ARENA Uses Midnight Legislative Session to Approve More Debt and Sideline Democracy


At around midnight last night, ARENA pushed through a major financial reform to the country's retirement system that it had presented to the legislative assembly a little more than a week ago. The reform, which was opposed by unions, the social movement, and the FMLN privatizes the remaining public pensions by forcing the government to emit long-term certificates (like bonds) that will be bought by the private pension administration companies in order to pay retirees. This political move bails the government out in the very short term by delaying payment of debt, as the country is experiencing a large public deficit which has been financed each year by international loans. At the same time, the new law guarantees profit for the wealthy financial sector that has made $285 million dollars in worker-paid commissions alone since the system was privatized in 1998. Politically, ARENA seeks to avoid having to negotiate with the FMLN in the legislative assembly around the national budget, since a qualified, or two-thirds, majority is needed to approve international debt. The FMLN criticized the legislation as irresponsible and unconstitutional.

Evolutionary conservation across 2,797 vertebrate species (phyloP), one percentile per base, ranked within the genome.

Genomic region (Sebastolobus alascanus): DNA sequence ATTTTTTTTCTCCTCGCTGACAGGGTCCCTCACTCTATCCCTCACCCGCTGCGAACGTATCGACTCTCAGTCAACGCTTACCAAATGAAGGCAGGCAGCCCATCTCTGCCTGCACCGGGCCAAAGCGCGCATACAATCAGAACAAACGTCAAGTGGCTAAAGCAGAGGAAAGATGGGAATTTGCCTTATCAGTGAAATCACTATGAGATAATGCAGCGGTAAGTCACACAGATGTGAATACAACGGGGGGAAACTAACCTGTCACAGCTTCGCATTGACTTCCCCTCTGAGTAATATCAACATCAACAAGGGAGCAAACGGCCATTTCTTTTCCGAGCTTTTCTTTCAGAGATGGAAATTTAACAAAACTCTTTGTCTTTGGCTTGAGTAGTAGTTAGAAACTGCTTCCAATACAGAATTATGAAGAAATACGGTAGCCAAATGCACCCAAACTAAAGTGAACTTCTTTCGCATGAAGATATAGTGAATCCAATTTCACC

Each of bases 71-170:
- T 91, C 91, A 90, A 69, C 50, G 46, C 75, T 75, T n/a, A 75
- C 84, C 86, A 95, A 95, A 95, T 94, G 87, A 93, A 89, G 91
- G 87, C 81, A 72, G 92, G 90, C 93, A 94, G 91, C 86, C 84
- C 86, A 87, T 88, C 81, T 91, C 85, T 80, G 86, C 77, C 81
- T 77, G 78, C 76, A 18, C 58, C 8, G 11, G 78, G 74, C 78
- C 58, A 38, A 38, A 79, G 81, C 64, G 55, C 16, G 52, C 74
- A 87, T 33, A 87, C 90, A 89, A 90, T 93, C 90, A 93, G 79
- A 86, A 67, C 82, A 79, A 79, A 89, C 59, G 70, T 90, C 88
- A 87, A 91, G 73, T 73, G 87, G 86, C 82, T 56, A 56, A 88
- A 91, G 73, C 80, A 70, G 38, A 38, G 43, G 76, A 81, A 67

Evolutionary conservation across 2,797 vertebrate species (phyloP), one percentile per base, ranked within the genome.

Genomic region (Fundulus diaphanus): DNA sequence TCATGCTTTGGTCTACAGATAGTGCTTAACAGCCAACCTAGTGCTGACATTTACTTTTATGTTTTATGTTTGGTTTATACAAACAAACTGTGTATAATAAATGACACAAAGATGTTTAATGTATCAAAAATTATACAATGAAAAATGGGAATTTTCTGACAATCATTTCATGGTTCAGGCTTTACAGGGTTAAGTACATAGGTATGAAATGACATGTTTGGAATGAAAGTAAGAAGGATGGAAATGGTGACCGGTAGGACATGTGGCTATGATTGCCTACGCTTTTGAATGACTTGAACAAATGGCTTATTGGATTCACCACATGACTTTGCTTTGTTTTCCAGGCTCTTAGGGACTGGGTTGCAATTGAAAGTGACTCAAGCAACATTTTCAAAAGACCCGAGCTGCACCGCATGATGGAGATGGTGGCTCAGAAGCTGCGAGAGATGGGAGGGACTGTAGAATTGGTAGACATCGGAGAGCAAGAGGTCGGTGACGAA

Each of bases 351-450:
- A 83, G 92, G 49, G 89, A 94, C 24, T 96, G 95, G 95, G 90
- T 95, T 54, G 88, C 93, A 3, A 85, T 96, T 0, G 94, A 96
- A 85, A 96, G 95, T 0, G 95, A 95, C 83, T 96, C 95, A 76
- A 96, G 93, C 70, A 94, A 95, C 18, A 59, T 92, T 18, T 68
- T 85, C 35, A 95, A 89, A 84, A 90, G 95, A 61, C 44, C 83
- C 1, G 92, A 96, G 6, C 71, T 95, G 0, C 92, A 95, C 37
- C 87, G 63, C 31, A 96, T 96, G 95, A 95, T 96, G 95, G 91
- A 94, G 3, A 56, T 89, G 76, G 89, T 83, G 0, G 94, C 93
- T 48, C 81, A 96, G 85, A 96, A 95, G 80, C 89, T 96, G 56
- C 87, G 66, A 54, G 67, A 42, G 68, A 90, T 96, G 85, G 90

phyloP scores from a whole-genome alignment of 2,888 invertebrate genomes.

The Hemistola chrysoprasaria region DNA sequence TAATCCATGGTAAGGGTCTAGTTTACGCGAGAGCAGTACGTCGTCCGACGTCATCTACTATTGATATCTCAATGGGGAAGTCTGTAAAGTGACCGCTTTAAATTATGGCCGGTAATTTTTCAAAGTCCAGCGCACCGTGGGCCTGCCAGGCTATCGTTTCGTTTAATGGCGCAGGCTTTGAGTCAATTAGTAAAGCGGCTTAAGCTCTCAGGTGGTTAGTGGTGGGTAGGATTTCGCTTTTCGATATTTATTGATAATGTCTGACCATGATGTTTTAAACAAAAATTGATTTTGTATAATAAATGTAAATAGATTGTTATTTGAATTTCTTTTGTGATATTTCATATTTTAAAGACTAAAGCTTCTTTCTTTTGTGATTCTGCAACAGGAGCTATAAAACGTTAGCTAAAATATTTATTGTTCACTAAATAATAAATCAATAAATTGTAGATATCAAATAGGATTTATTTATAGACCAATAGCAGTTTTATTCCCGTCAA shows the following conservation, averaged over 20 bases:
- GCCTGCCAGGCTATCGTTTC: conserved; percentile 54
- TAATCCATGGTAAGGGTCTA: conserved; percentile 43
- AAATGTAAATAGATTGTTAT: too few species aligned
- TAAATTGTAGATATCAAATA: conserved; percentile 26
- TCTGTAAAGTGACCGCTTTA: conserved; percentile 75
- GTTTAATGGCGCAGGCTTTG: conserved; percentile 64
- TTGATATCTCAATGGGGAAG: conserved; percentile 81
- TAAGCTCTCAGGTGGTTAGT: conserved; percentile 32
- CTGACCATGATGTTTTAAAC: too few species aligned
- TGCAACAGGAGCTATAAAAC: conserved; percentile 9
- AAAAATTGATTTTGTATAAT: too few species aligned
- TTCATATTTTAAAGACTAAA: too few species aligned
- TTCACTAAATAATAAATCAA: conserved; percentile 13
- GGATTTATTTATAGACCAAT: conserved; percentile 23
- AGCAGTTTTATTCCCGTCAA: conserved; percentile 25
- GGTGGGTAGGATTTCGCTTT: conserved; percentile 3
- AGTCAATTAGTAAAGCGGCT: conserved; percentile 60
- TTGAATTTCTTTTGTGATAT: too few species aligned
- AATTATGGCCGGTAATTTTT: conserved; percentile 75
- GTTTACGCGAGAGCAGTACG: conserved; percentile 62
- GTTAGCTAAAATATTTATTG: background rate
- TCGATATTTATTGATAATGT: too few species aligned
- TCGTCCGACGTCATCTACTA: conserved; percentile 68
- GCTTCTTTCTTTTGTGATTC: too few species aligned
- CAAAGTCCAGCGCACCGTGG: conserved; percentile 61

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Salvadorans, solidarity groups and faith partners gather in September 2023 to decry human rights abuses in El Salvador and continued U.S. support (photo: CISPES)